by Michael I. Niman, The Public
This might be a great year for the Green Party, which some polls are predicting could score a record-shattering five percent or more of the popular vote in the upcoming presidential election. Hillary Clinton is a tool of Wall Street and corporate interests such as Wal Mart, on whose board she once served. And Donald Trump, of course, is a fascist. The Libertarians want to do away with environmental and labor protections and open the door further for corporate pillage. This leaves opportunity for a strong Green Party run with the comparatively benign Jill Stein, who wants to grab the crown off Bernie Sanders' head and hijack the movement his candidacy created.
The Green theme is generally the same as it was when I was an elector for Ralph Nader 16 years ago—vote "your hopes, not your fears," only now it's "vote your conscience." George W. Bush, however, despite arguments that he was "the worst president in history," and the reality that his foreign policy birthed endless wars and ISIS, never posed the level of threat that Trump presents. Trump is a bona fide fascist who assembled a following based on a cult of personality. Delegates at his Republican Convention, the whitest GOP soiree in over a century, regularly chanted for his political opponent to be jailed, presumably after his coronation. One campaign insider called for her execution.
Trump himself scapegoated immigrants, incorrectly blaming them for a rising tide of crime in a nation where the crime stats have been dropping for three decades, partially due to the influence of immigrant communities. His racist followers cheered wildly as he called for rounding up and deporting as many as 11 million undocumented immigrants, including many Americans who came here as small children. Arizona Sheriff Joe Arpaio took time out from defending himself against federal civil rights charges to address a cheering convention, incorrectly claiming that "terrorists" are coming over from Mexico and "causing massive destruction and mayhem."
Convention delegates cheered when they heard that a Baltimore police officer charged with the murder of Freddie Gray was acquitted. They cheered when Texas ex-governor Rick Perry talked about his state's propensity for executing its citizens—a state where, the New York Times reports, prosecutors are significantly more likely to seek the death penalty for blacks than whites. Over the course of the campaign Trump regularly mined cheers from his almost all-white crowds with random attacks against the Black Lives Matter movement, upon which he cast direct threats.
The bottom line is that the risks of a fascist Trump presidency are significantly higher for people of color than for white folks. This is why he is polling near zero in Black communities across the country while earning glowing praise from former Ku Klux Klan Grand Wizard David Duke, who, after Trump's convention speech, tweeted that he "[c]ouldn’t have said it better." A Trump presidency will accelerate the militarization of police while threatening the civil rights movements that have successfully called attention to racist profiling.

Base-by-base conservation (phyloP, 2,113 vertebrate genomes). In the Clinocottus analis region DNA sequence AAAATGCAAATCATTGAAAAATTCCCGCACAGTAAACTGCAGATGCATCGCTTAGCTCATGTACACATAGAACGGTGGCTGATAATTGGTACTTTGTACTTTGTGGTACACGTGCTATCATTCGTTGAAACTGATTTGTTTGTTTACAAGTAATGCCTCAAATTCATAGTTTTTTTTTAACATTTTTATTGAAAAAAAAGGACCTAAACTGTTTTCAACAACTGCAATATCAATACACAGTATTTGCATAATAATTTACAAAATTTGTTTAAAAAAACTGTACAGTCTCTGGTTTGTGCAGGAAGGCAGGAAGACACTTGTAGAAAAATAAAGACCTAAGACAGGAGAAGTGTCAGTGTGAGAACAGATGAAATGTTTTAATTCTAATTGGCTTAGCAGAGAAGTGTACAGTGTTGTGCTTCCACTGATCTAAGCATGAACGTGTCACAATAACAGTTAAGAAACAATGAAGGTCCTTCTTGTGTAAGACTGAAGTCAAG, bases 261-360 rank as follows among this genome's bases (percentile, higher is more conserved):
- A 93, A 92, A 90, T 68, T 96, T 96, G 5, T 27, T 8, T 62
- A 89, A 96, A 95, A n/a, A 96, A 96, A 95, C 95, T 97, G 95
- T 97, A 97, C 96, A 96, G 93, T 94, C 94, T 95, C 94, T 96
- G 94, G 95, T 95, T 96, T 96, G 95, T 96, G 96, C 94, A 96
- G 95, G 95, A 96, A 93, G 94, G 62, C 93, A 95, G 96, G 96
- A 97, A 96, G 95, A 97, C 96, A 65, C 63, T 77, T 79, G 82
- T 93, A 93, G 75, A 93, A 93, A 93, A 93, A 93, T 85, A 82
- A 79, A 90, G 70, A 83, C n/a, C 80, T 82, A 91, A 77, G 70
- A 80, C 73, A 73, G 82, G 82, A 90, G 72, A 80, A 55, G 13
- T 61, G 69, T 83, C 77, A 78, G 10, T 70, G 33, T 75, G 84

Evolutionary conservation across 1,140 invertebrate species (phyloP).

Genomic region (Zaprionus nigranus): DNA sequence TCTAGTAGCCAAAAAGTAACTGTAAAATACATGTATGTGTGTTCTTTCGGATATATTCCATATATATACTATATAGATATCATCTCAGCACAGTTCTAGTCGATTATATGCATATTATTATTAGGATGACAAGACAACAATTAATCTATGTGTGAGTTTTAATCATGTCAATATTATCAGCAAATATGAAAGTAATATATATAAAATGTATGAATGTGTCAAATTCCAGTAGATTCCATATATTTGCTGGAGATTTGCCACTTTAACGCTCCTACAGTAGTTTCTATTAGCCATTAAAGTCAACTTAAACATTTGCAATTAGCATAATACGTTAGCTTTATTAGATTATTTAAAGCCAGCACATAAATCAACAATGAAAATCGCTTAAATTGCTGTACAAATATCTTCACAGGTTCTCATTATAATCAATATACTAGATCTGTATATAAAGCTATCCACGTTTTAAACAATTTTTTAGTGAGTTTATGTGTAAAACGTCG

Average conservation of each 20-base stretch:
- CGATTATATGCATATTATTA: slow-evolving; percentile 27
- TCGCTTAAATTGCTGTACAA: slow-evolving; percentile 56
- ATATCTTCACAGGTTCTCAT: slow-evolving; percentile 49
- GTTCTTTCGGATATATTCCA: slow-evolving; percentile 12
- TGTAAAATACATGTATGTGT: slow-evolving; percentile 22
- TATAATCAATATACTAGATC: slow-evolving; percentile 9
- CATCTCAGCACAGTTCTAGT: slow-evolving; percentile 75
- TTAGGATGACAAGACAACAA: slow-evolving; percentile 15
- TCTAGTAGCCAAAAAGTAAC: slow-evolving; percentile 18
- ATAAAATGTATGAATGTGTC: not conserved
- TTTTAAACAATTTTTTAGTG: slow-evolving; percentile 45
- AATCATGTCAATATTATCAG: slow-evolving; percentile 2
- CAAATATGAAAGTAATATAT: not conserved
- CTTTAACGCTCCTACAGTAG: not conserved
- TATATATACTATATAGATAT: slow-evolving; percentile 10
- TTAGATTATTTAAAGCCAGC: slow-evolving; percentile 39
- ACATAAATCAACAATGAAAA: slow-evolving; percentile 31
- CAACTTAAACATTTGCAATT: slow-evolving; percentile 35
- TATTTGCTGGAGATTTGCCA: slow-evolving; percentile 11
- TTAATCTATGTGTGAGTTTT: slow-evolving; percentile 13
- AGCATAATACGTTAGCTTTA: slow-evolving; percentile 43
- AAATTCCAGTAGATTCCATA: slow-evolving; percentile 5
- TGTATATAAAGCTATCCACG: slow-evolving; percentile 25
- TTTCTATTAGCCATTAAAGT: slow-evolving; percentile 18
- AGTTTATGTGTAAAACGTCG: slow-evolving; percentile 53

Most frightening is the Trump campaign’s success in borrowing a script from 1930s Europe and using his ever-present media access to bloviate to reality television audiences, playing to their innermost fears and ignorance-based racism, stoking the ugliest tendencies in American culture, and, according to recent polling, capturing the allegiance of a plurality of white male voters in many states.
Against this backdrop, the Green Party, which has no history of winning significant representation in any statehouse or holding a congressional seat, wants us to follow our conscience and cast a vote for Jill Stein.
Let's get one thing straight. This is not a democracy. We do not have a parliamentary system. The game is rigged in favor of two ruling parties. If we are going to have any progressive change, this revolution has to take place within the Democratic Party. Bernie Sanders demonstrated that this is indeed possible, and he brought us within reach of accomplishing it. With the exception of a few local races, the Greens are locked out of the game. I am not proud of being a registered Democrat, but I want to have a voice where there is a possibility to enact progressive reform.
As high as the stakes are for white folks, they are much higher for people of color in this election. Voting your conscience is a "me" move. It might make you feel better. If Hillary Clinton wins and sells out to Wall Street, you can show us your clean hands. But it's also a move that’s soaked in privilege—a move by people who don't have to think about the threats a Trump government will specifically present to them, their families, and their communities as people of color.
My hands will be dirty after this election, but hopefully they will still be able to lift a sign in protest of whatever a President Clinton proposes.
Dr. Michael I. Niman is a professor of journalism and media studies at Buffalo State College. His previous columns are archived at Mediastudy.com and are available globally through syndication.
This article first appeared July 27 in The Public.
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Reprinted by CounterVortex, July 28, 2016